"Adding to the pressure to act is growing evidence that terrorist groups have entered the black market, paying poachers to kill the animals and selling their horns and ivory at a premium to middlemen in the United States and Asia to fund operations ...."
In an article in the Washington Post, conservationists proclaimed that the United States government is not a powerful leader in the battle against poaching around the world. In fact, The Clinton Foundation will be raising eight times the amount that the entire United States government will be allocating for the battle to save the rhino and elephants. The Foundation is raising $80 million to fight poaching and create new wildlife parks.
The Washington Post reports:
Although conservationists view the new U.S. action as not going far enough, they welcomed it as a step forward.
“We are getting to the point of no return,” said Richard G. Ruggiero, a former nongovernment conservationist who is now the Africa branch chief of the U.S. Fish and Wildlife Service’s Division of International Conservation.
“We lacked political will in the U.S., overseas and in consumer nations such as China,” he said. “Without political will, there’s nothing.”
Time is rapidly running out.
This month over 300 elephants were poisoned at one time at a watering hole in Africa. In the first three months of 2013, over 150 elephants had been killed in South Africa alone. In the last decade, 11,000 elephants have been slaughtered in Gabon.
Soon American children will never be able to see an elephant or rhino in the wild unless the government does more.
The Post reports on the link between terrorism and poaching.
Adding to the pressure to act is growing evidence that terrorist groups have entered the black market, paying poachers to kill the animals and selling their horns and ivory at a premium to middlemen in the United States and Asia to fund operations such as the deadly Sept. 21 attack on a Kenyan shopping mall by the Somali group al-Shabab, a wing of al-Qaeda.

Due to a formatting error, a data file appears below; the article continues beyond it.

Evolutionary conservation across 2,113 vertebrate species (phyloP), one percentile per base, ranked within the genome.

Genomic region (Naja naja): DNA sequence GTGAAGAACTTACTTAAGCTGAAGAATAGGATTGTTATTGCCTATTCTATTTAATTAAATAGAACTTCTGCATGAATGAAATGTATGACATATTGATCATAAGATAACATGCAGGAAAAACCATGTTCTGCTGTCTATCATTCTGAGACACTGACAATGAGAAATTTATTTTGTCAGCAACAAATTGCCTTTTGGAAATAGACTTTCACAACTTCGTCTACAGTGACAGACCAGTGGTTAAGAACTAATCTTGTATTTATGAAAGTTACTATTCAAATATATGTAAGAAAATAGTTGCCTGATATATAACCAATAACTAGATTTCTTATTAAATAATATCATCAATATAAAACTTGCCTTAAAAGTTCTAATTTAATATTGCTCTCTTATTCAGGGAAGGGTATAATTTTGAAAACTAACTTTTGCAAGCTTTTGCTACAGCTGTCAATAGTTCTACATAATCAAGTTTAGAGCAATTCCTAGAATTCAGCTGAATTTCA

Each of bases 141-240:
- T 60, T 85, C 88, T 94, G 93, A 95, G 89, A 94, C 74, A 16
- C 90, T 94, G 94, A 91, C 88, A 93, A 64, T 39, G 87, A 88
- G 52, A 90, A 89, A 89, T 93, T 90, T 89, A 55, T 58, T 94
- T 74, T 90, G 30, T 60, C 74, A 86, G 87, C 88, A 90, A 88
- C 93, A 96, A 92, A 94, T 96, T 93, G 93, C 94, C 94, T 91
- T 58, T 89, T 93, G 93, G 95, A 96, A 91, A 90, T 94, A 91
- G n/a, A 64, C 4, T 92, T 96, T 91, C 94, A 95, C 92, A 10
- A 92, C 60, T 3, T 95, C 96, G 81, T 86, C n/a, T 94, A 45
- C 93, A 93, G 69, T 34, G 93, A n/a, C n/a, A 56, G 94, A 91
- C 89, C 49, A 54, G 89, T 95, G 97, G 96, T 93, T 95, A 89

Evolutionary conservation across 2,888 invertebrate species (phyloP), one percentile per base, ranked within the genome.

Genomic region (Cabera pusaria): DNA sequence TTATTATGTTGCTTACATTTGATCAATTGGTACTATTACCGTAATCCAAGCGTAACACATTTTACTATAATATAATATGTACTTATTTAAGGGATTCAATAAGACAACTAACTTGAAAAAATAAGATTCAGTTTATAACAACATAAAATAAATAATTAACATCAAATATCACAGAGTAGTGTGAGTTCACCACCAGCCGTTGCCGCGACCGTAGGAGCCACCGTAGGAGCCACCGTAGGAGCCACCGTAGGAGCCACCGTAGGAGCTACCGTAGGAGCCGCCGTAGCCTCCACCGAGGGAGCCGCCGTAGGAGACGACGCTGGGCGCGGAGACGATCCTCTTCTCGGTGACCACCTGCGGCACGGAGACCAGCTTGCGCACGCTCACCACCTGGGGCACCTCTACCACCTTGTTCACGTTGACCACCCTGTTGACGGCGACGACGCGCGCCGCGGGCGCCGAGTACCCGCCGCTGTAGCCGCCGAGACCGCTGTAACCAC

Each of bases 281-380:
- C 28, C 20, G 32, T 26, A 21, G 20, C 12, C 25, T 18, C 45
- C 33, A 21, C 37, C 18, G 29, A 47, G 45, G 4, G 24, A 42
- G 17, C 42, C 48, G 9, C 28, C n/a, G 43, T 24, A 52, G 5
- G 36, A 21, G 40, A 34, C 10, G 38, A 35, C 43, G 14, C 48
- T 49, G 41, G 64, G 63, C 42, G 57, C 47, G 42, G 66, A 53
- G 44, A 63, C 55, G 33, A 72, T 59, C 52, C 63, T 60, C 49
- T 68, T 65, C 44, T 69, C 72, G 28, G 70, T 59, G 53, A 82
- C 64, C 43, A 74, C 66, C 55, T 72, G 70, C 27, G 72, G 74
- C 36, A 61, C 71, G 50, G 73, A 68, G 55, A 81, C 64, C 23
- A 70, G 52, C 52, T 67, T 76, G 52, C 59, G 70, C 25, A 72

The nonprofit Elephant Action League (EAL) “found very concrete connections . . . [between] al-Shabab” and poaching in a two-year investigation that ended this year, Executive Director Andrea Crosta said.
Between one and three tons of ivory, worth $200,000 to $600,000, entered Somalia each month through al-Shabab, according to the EAL. It disappeared in the dark hulls of ships and airplanes bound for points worldwide.
“We managed to interview dozens of people, and all implicated them,” Crosta said. “We met poachers, traffickers, big traders, businessmen, ex-Somali warlords. Slowly we began a puzzle, piece by piece. We feel quite comfortable regarding our specific investigation.”
Although the EAL claims to have funded excursions to extract information and relied on Somalis with close contacts in the terrorist network, the report containing anonymous sources is not fully trusted, even among fellow conservationists.
But it says there’s enough evidence to show that the connection between poaching and terror groups is real. Last year, ivory was found by Congolese police who raided a camp of the insurgent Lord’s Resistance Army, which uses children as soldiers.